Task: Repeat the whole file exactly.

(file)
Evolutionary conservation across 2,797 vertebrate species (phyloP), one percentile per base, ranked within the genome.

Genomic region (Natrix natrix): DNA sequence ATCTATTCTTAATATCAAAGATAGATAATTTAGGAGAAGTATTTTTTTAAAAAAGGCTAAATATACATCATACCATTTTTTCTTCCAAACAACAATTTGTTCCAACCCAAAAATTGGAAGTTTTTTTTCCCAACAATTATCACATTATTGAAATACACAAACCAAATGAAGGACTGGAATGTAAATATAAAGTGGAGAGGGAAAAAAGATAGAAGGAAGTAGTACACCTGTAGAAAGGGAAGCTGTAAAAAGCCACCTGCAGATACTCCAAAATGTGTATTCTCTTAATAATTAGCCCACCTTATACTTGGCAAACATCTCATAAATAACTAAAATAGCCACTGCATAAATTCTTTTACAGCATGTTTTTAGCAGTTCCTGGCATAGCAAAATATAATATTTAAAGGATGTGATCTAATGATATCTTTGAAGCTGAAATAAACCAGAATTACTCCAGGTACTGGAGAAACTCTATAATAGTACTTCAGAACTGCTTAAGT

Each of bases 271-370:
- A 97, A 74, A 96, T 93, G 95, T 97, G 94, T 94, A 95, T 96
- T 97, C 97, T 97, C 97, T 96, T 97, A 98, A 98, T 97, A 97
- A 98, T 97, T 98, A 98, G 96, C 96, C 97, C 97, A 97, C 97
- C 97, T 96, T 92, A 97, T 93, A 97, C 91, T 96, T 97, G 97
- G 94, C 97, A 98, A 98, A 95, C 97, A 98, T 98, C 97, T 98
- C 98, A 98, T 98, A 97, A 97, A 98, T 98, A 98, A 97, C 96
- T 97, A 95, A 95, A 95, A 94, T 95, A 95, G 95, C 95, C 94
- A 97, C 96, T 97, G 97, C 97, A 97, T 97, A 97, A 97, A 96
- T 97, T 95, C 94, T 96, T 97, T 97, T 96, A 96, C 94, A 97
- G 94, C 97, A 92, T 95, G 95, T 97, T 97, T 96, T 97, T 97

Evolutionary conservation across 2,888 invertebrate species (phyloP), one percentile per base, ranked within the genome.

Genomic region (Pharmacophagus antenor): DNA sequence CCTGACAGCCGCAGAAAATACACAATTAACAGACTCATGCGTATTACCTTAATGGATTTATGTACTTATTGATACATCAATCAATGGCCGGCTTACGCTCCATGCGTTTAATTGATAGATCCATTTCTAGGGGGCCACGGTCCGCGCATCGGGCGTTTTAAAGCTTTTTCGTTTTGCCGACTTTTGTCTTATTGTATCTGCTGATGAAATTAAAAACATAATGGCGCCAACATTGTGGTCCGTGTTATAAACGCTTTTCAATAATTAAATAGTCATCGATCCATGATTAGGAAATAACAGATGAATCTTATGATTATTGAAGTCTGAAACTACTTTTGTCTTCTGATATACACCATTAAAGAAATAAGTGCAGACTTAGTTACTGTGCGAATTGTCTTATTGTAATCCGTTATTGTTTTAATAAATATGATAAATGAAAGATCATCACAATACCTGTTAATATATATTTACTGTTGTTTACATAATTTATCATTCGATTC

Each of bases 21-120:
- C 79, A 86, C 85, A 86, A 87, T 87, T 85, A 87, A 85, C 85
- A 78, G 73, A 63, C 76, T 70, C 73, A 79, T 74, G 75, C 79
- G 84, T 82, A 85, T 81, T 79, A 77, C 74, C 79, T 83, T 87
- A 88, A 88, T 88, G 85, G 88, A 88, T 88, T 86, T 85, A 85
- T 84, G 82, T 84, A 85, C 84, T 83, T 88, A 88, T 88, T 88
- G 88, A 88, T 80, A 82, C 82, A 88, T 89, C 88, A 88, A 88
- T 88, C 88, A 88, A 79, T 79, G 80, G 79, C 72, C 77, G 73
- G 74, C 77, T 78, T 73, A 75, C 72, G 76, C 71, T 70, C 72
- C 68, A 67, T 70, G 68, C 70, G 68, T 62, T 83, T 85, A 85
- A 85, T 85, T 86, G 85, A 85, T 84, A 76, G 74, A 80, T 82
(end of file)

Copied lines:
Evolutionary conservation across 2,797 vertebrate species (phyloP), one percentile per base, ranked within the genome.

Genomic region (Natrix natrix): DNA sequence ATCTATTCTTAATATCAAAGATAGATAATTTAGGAGAAGTATTTTTTTAAAAAAGGCTAAATATACATCATACCATTTTTTCTTCCAAACAACAATTTGTTCCAACCCAAAAATTGGAAGTTTTTTTTCCCAACAATTATCACATTATTGAAATACACAAACCAAATGAAGGACTGGAATGTAAATATAAAGTGGAGAGGGAAAAAAGATAGAAGGAAGTAGTACACCTGTAGAAAGGGAAGCTGTAAAAAGCCACCTGCAGATACTCCAAAATGTGTATTCTCTTAATAATTAGCCCACCTTATACTTGGCAAACATCTCATAAATAACTAAAATAGCCACTGCATAAATTCTTTTACAGCATGTTTTTAGCAGTTCCTGGCATAGCAAAATATAATATTTAAAGGATGTGATCTAATGATATCTTTGAAGCTGAAATAAACCAGAATTACTCCAGGTACTGGAGAAACTCTATAATAGTACTTCAGAACTGCTTAAGT

Each of bases 271-370:
- A 97, A 74, A 96, T 93, G 95, T 97, G 94, T 94, A 95, T 96
- T 97, C 97, T 97, C 97, T 96, T 97, A 98, A 98, T 97, A 97
- A 98, T 97, T 98, A 98, G 96, C 96, C 97, C 97, A 97, C 97
- C 97, T 96, T 92, A 97, T 93, A 97, C 91, T 96, T 97, G 97
- G 94, C 97, A 98, A 98, A 95, C 97, A 98, T 98, C 97, T 98
- C 98, A 98, T 98, A 97, A 97, A 98, T 98, A 98, A 97, C 96
- T 97, A 95, A 95, A 95, A 94, T 95, A 95, G 95, C 95, C 94
- A 97, C 96, T 97, G 97, C 97, A 97, T 97, A 97, A 97, A 96
- T 97, T 95, C 94, T 96, T 97, T 97, T 96, A 96, C 94, A 97
- G 94, C 97, A 92, T 95, G 95, T 97, T 97, T 96, T 97, T 97

Evolutionary conservation across 2,888 invertebrate species (phyloP), one percentile per base, ranked within the genome.

Genomic region (Pharmacophagus antenor): DNA sequence CCTGACAGCCGCAGAAAATACACAATTAACAGACTCATGCGTATTACCTTAATGGATTTATGTACTTATTGATACATCAATCAATGGCCGGCTTACGCTCCATGCGTTTAATTGATAGATCCATTTCTAGGGGGCCACGGTCCGCGCATCGGGCGTTTTAAAGCTTTTTCGTTTTGCCGACTTTTGTCTTATTGTATCTGCTGATGAAATTAAAAACATAATGGCGCCAACATTGTGGTCCGTGTTATAAACGCTTTTCAATAATTAAATAGTCATCGATCCATGATTAGGAAATAACAGATGAATCTTATGATTATTGAAGTCTGAAACTACTTTTGTCTTCTGATATACACCATTAAAGAAATAAGTGCAGACTTAGTTACTGTGCGAATTGTCTTATTGTAATCCGTTATTGTTTTAATAAATATGATAAATGAAAGATCATCACAATACCTGTTAATATATATTTACTGTTGTTTACATAATTTATCATTCGATTC

Each of bases 21-120:
- C 79, A 86, C 85, A 86, A 87, T 87, T 85, A 87, A 85, C 85
- A 78, G 73, A 63, C 76, T 70, C 73, A 79, T 74, G 75, C 79
- G 84, T 82, A 85, T 81, T 79, A 77, C 74, C 79, T 83, T 87
- A 88, A 88, T 88, G 85, G 88, A 88, T 88, T 86, T 85, A 85
- T 84, G 82, T 84, A 85, C 84, T 83, T 88, A 88, T 88, T 88
- G 88, A 88, T 80, A 82, C 82, A 88, T 89, C 88, A 88, A 88
- T 88, C 88, A 88, A 79, T 79, G 80, G 79, C 72, C 77, G 73
- G 74, C 77, T 78, T 73, A 75, C 72, G 76, C 71, T 70, C 72
- C 68, A 67, T 70, G 68, C 70, G 68, T 62, T 83, T 85, A 85
- A 85, T 85, T 86, G 85, A 85, T 84, A 76, G 74, A 80, T 82